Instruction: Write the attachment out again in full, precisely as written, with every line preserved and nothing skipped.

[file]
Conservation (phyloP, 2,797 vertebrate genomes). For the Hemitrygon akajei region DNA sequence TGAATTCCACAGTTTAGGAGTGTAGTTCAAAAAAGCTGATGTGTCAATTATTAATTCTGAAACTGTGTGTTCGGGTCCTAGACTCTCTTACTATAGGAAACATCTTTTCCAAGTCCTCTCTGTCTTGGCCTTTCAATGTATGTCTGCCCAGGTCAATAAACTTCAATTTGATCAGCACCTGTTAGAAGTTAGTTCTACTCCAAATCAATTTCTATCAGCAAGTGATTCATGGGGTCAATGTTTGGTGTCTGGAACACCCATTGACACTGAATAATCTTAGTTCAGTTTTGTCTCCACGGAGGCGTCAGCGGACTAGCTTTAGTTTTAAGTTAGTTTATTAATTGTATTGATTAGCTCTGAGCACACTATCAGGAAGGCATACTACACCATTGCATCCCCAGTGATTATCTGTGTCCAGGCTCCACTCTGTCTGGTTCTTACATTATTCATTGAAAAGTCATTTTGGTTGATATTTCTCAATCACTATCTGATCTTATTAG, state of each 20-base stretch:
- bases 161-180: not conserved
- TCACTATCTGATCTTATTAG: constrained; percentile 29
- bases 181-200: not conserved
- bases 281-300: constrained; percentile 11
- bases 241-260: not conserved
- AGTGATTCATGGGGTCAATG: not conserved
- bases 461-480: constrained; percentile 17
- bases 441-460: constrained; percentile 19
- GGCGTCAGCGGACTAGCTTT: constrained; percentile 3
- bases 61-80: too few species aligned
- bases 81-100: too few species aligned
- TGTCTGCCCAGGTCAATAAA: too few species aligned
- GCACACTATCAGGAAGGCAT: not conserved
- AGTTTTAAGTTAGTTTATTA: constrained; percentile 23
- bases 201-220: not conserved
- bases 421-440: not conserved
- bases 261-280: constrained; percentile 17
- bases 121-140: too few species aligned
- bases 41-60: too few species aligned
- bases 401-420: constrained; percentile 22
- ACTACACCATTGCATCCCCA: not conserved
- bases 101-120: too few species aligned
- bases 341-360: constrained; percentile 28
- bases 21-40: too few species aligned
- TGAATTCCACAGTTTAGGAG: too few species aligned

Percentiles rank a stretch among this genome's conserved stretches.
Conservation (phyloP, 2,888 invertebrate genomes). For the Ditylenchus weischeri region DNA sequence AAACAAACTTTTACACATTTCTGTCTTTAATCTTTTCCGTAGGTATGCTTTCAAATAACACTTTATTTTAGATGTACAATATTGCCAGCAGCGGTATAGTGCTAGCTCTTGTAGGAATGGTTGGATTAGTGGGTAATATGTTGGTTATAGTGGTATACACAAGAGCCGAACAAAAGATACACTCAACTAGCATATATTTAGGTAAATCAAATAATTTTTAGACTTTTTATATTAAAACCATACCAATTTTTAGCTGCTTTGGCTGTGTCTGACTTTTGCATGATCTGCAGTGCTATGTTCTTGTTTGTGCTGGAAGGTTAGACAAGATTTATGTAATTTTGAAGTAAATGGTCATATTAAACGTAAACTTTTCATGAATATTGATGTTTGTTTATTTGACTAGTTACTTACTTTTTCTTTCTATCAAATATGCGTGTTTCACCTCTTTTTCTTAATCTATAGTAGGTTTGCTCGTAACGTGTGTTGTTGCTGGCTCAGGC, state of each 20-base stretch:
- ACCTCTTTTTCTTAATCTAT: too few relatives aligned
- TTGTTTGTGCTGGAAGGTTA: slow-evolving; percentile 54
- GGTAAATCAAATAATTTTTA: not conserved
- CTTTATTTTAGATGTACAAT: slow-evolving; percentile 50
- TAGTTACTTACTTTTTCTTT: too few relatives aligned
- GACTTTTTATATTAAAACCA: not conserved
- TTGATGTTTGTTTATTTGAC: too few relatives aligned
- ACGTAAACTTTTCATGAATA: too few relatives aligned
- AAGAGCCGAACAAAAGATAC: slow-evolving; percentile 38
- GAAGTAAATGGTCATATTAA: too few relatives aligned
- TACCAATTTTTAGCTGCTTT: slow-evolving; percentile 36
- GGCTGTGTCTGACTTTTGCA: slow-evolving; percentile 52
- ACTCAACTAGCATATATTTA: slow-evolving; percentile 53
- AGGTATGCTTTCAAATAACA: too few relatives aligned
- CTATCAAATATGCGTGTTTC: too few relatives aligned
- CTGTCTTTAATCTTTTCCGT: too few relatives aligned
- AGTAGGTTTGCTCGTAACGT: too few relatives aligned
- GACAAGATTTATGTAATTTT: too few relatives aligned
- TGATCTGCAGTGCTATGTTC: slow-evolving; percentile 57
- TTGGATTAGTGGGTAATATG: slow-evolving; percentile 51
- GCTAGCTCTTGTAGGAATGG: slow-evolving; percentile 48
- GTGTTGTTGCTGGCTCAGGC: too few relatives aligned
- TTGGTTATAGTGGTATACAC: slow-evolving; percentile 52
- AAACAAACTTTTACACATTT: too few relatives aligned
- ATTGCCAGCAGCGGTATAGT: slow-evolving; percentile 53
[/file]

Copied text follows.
Conservation (phyloP, 2,797 vertebrate genomes). For the Hemitrygon akajei region DNA sequence TGAATTCCACAGTTTAGGAGTGTAGTTCAAAAAAGCTGATGTGTCAATTATTAATTCTGAAACTGTGTGTTCGGGTCCTAGACTCTCTTACTATAGGAAACATCTTTTCCAAGTCCTCTCTGTCTTGGCCTTTCAATGTATGTCTGCCCAGGTCAATAAACTTCAATTTGATCAGCACCTGTTAGAAGTTAGTTCTACTCCAAATCAATTTCTATCAGCAAGTGATTCATGGGGTCAATGTTTGGTGTCTGGAACACCCATTGACACTGAATAATCTTAGTTCAGTTTTGTCTCCACGGAGGCGTCAGCGGACTAGCTTTAGTTTTAAGTTAGTTTATTAATTGTATTGATTAGCTCTGAGCACACTATCAGGAAGGCATACTACACCATTGCATCCCCAGTGATTATCTGTGTCCAGGCTCCACTCTGTCTGGTTCTTACATTATTCATTGAAAAGTCATTTTGGTTGATATTTCTCAATCACTATCTGATCTTATTAG, state of each 20-base stretch:
- bases 161-180: not conserved
- TCACTATCTGATCTTATTAG: constrained; percentile 29
- bases 181-200: not conserved
- bases 281-300: constrained; percentile 11
- bases 241-260: not conserved
- AGTGATTCATGGGGTCAATG: not conserved
- bases 461-480: constrained; percentile 17
- bases 441-460: constrained; percentile 19
- GGCGTCAGCGGACTAGCTTT: constrained; percentile 3
- bases 61-80: too few species aligned
- bases 81-100: too few species aligned
- TGTCTGCCCAGGTCAATAAA: too few species aligned
- GCACACTATCAGGAAGGCAT: not conserved
- AGTTTTAAGTTAGTTTATTA: constrained; percentile 23
- bases 201-220: not conserved
- bases 421-440: not conserved
- bases 261-280: constrained; percentile 17
- bases 121-140: too few species aligned
- bases 41-60: too few species aligned
- bases 401-420: constrained; percentile 22
- ACTACACCATTGCATCCCCA: not conserved
- bases 101-120: too few species aligned
- bases 341-360: constrained; percentile 28
- bases 21-40: too few species aligned
- TGAATTCCACAGTTTAGGAG: too few species aligned

Percentiles rank a stretch among this genome's conserved stretches.
Conservation (phyloP, 2,888 invertebrate genomes). For the Ditylenchus weischeri region DNA sequence AAACAAACTTTTACACATTTCTGTCTTTAATCTTTTCCGTAGGTATGCTTTCAAATAACACTTTATTTTAGATGTACAATATTGCCAGCAGCGGTATAGTGCTAGCTCTTGTAGGAATGGTTGGATTAGTGGGTAATATGTTGGTTATAGTGGTATACACAAGAGCCGAACAAAAGATACACTCAACTAGCATATATTTAGGTAAATCAAATAATTTTTAGACTTTTTATATTAAAACCATACCAATTTTTAGCTGCTTTGGCTGTGTCTGACTTTTGCATGATCTGCAGTGCTATGTTCTTGTTTGTGCTGGAAGGTTAGACAAGATTTATGTAATTTTGAAGTAAATGGTCATATTAAACGTAAACTTTTCATGAATATTGATGTTTGTTTATTTGACTAGTTACTTACTTTTTCTTTCTATCAAATATGCGTGTTTCACCTCTTTTTCTTAATCTATAGTAGGTTTGCTCGTAACGTGTGTTGTTGCTGGCTCAGGC, state of each 20-base stretch:
- ACCTCTTTTTCTTAATCTAT: too few relatives aligned
- TTGTTTGTGCTGGAAGGTTA: slow-evolving; percentile 54
- GGTAAATCAAATAATTTTTA: not conserved
- CTTTATTTTAGATGTACAAT: slow-evolving; percentile 50
- TAGTTACTTACTTTTTCTTT: too few relatives aligned
- GACTTTTTATATTAAAACCA: not conserved
- TTGATGTTTGTTTATTTGAC: too few relatives aligned
- ACGTAAACTTTTCATGAATA: too few relatives aligned
- AAGAGCCGAACAAAAGATAC: slow-evolving; percentile 38
- GAAGTAAATGGTCATATTAA: too few relatives aligned
- TACCAATTTTTAGCTGCTTT: slow-evolving; percentile 36
- GGCTGTGTCTGACTTTTGCA: slow-evolving; percentile 52
- ACTCAACTAGCATATATTTA: slow-evolving; percentile 53
- AGGTATGCTTTCAAATAACA: too few relatives aligned
- CTATCAAATATGCGTGTTTC: too few relatives aligned
- CTGTCTTTAATCTTTTCCGT: too few relatives aligned
- AGTAGGTTTGCTCGTAACGT: too few relatives aligned
- GACAAGATTTATGTAATTTT: too few relatives aligned
- TGATCTGCAGTGCTATGTTC: slow-evolving; percentile 57
- TTGGATTAGTGGGTAATATG: slow-evolving; percentile 51
- GCTAGCTCTTGTAGGAATGG: slow-evolving; percentile 48
- GTGTTGTTGCTGGCTCAGGC: too few relatives aligned
- TTGGTTATAGTGGTATACAC: slow-evolving; percentile 52
- AAACAAACTTTTACACATTT: too few relatives aligned
- ATTGCCAGCAGCGGTATAGT: slow-evolving; percentile 53